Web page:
About the American Geriatrics Society

Founded in 1942, the American Geriatrics Society (AGS) is a nationwide, not-for-profit society of geriatrics healthcare professionals that has–for more than 75 years–worked to improve the health, independence, and quality of life of older people. Its nearly 6,000 members include geriatricians, geriatric nurses, social workers, family practitioners, physician assistants, pharmacists, and internists. The Society provides leadership to healthcare professionals, policymakers, and the public by implementing and advocating for programs in patient care, research, professional and public education, and public policy. For more information, visit AmericanGeriatrics.org.

About the Health in Aging Foundation

The Health in Aging Foundation is a national non-profit established in 1999 by the American Geriatrics Society to bring the knowledge and expertise of geriatrics healthcare professionals to the public. We are committed to ensuring that people are empowered to advocate for high-quality care by providing them with trustworthy information and reliable resources. Last year, we reached nearly 1 million people with our resources through HealthinAging.org. We also help nurture current and future geriatrics leaders by supporting opportunities to attend educational events and increase exposure to principles of excellence on caring for older adults. For more information or to support the Foundation's work, visit HealthinAgingFoundation.org.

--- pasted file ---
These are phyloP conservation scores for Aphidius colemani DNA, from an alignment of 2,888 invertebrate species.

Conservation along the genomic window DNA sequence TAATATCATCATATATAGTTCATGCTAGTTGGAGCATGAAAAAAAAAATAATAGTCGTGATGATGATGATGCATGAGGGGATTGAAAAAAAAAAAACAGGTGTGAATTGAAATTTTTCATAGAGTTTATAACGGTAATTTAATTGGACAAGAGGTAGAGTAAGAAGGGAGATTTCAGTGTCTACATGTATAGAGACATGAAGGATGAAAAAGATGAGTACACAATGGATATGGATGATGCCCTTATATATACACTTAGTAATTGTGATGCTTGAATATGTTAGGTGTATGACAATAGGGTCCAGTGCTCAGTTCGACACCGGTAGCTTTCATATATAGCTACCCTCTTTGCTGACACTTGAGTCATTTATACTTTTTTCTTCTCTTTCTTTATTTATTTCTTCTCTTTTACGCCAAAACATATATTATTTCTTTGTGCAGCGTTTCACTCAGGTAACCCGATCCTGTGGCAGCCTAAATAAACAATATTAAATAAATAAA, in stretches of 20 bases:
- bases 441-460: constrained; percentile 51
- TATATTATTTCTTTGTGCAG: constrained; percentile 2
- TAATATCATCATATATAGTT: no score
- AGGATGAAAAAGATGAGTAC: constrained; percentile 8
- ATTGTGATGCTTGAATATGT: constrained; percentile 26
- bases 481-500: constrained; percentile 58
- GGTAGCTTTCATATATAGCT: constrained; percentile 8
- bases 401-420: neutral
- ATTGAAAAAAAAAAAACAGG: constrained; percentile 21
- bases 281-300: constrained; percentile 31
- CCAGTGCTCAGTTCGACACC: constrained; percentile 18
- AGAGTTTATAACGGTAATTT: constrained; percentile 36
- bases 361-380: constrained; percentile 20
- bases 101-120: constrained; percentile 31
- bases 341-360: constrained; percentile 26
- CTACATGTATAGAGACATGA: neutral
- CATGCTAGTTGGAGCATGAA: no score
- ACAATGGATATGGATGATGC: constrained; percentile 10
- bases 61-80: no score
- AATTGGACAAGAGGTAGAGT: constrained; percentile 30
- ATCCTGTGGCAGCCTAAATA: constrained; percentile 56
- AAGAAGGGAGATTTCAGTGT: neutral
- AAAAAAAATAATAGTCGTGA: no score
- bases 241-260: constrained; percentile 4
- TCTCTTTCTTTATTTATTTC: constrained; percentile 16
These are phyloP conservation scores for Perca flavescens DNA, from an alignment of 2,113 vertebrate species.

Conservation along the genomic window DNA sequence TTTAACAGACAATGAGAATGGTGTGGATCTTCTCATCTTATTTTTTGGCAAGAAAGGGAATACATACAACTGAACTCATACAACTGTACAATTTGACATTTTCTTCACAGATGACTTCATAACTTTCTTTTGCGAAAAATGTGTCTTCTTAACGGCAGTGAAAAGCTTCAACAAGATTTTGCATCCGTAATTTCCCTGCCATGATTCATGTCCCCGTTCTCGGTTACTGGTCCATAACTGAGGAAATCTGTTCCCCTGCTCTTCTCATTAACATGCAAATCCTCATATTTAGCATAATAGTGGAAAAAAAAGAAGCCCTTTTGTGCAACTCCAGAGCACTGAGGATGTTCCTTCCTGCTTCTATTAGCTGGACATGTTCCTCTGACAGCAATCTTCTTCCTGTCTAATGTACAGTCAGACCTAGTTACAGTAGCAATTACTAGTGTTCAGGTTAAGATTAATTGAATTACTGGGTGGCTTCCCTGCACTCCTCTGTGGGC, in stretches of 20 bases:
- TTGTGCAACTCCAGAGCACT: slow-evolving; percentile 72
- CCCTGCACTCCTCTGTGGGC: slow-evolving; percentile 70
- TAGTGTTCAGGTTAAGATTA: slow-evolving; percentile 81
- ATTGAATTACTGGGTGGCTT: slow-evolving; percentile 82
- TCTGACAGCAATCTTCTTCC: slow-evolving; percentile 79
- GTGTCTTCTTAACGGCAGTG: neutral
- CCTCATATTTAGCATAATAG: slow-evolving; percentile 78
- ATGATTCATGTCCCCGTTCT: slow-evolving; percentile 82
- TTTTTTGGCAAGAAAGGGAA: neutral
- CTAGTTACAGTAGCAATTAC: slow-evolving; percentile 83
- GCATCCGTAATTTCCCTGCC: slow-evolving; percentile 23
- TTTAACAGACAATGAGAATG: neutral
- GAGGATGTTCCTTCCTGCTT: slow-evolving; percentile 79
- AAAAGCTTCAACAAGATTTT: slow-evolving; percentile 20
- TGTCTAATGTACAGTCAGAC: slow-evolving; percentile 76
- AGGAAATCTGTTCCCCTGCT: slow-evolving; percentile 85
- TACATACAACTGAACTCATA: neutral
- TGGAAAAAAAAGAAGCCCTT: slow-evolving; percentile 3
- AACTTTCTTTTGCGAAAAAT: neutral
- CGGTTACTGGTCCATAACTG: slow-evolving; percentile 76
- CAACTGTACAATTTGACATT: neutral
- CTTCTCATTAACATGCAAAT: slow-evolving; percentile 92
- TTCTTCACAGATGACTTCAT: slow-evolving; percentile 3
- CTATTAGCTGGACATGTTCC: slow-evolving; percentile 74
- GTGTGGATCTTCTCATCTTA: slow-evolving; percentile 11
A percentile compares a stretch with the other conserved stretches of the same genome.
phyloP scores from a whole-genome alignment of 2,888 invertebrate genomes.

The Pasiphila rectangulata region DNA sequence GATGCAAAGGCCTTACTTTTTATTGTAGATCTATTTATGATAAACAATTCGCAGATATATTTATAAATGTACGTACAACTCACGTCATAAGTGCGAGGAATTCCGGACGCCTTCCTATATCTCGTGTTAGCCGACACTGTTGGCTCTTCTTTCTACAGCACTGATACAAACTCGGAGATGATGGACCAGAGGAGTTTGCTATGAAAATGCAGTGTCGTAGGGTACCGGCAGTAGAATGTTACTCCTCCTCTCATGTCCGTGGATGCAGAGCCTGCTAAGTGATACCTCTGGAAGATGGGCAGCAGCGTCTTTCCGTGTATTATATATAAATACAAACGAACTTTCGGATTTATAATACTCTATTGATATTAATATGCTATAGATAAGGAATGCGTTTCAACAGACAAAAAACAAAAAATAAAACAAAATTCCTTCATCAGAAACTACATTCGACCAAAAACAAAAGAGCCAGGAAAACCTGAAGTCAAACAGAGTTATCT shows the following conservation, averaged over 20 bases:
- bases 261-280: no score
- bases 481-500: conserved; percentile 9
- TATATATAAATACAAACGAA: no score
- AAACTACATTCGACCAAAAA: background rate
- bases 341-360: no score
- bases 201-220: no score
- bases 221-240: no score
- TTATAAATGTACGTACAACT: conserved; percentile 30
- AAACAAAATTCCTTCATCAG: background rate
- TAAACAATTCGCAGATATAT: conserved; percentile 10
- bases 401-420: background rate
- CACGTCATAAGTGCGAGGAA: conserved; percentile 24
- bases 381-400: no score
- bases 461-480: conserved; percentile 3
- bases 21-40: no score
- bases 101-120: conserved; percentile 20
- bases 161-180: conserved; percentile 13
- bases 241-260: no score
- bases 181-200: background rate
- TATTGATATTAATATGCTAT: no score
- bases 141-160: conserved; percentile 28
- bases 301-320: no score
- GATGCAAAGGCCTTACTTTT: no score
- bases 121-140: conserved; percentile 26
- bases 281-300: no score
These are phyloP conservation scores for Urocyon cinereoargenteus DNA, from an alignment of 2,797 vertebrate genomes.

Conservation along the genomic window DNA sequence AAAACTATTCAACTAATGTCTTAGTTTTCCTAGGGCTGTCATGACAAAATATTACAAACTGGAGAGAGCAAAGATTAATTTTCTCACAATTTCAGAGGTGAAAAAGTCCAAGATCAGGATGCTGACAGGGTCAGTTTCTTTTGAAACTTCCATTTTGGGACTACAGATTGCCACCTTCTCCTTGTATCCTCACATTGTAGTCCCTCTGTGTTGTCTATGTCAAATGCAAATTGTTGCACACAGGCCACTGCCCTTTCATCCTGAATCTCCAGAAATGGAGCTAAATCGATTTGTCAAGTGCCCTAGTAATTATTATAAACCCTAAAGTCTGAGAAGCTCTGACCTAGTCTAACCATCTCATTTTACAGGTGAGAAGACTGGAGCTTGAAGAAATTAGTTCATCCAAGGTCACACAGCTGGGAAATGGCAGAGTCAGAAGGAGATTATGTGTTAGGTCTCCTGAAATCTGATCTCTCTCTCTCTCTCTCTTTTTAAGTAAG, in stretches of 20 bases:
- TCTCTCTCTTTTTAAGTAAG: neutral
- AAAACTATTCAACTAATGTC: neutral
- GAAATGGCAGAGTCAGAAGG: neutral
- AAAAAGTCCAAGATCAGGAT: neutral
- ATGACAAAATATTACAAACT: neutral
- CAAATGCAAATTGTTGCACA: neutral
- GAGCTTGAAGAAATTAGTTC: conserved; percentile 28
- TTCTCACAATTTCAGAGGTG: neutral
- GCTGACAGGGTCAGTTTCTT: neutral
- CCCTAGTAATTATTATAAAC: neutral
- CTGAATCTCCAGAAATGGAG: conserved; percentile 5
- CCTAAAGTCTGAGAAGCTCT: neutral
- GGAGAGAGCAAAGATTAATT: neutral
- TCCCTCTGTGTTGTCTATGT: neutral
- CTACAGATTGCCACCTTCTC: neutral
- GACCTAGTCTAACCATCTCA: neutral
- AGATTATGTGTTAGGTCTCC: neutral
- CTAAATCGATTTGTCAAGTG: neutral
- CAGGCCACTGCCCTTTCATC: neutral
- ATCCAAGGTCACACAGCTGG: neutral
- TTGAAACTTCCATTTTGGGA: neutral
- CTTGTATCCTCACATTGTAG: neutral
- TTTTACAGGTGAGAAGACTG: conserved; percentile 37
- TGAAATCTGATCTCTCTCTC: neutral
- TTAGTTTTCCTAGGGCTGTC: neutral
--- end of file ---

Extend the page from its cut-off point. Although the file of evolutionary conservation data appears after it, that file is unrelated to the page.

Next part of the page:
About the Thomas and Catherine Yoshikawa Award for Outstanding Scientific Achievement in Clinical Investigation

Named in honor of Dr. Thomas T. Yoshikawa and his wife, Catherine–who together served the AGS and the geriatrics community for more than two decades–the Yoshikawa Award will offer recognition and financial support to emerging geriatrics scholars who represent the early promise of the Yoshikawas' own illustrious careers. The award has been supported thanks to generous contributions to the AGS Health in Aging Foundation from AGS members, as well as friends and colleagues of the Yoshikawas.

About the AGS Annual Scientific Meeting

The AGS Annual Scientific Meeting is the premier educational event in geriatrics, providing the latest information on clinical care, research on aging, and innovative models of care delivery. More than 2,500 nurses, pharmacists, physicians, physician assistants, social workers, long-term care and managed care providers, healthcare administrators, and others will convene May 3-5, 2018 (pre-conference program on May 2), at the Walt Disney World® Swan & Dolphin Resort in Orlando, Fla., to advance geriatrics knowledge and skills through state-of-the-art educational sessions and research presentations. For more information, visit Meeting.AmericanGeriatrics.org.

Media Contact

Daniel E Trucil
[email protected]


Original Source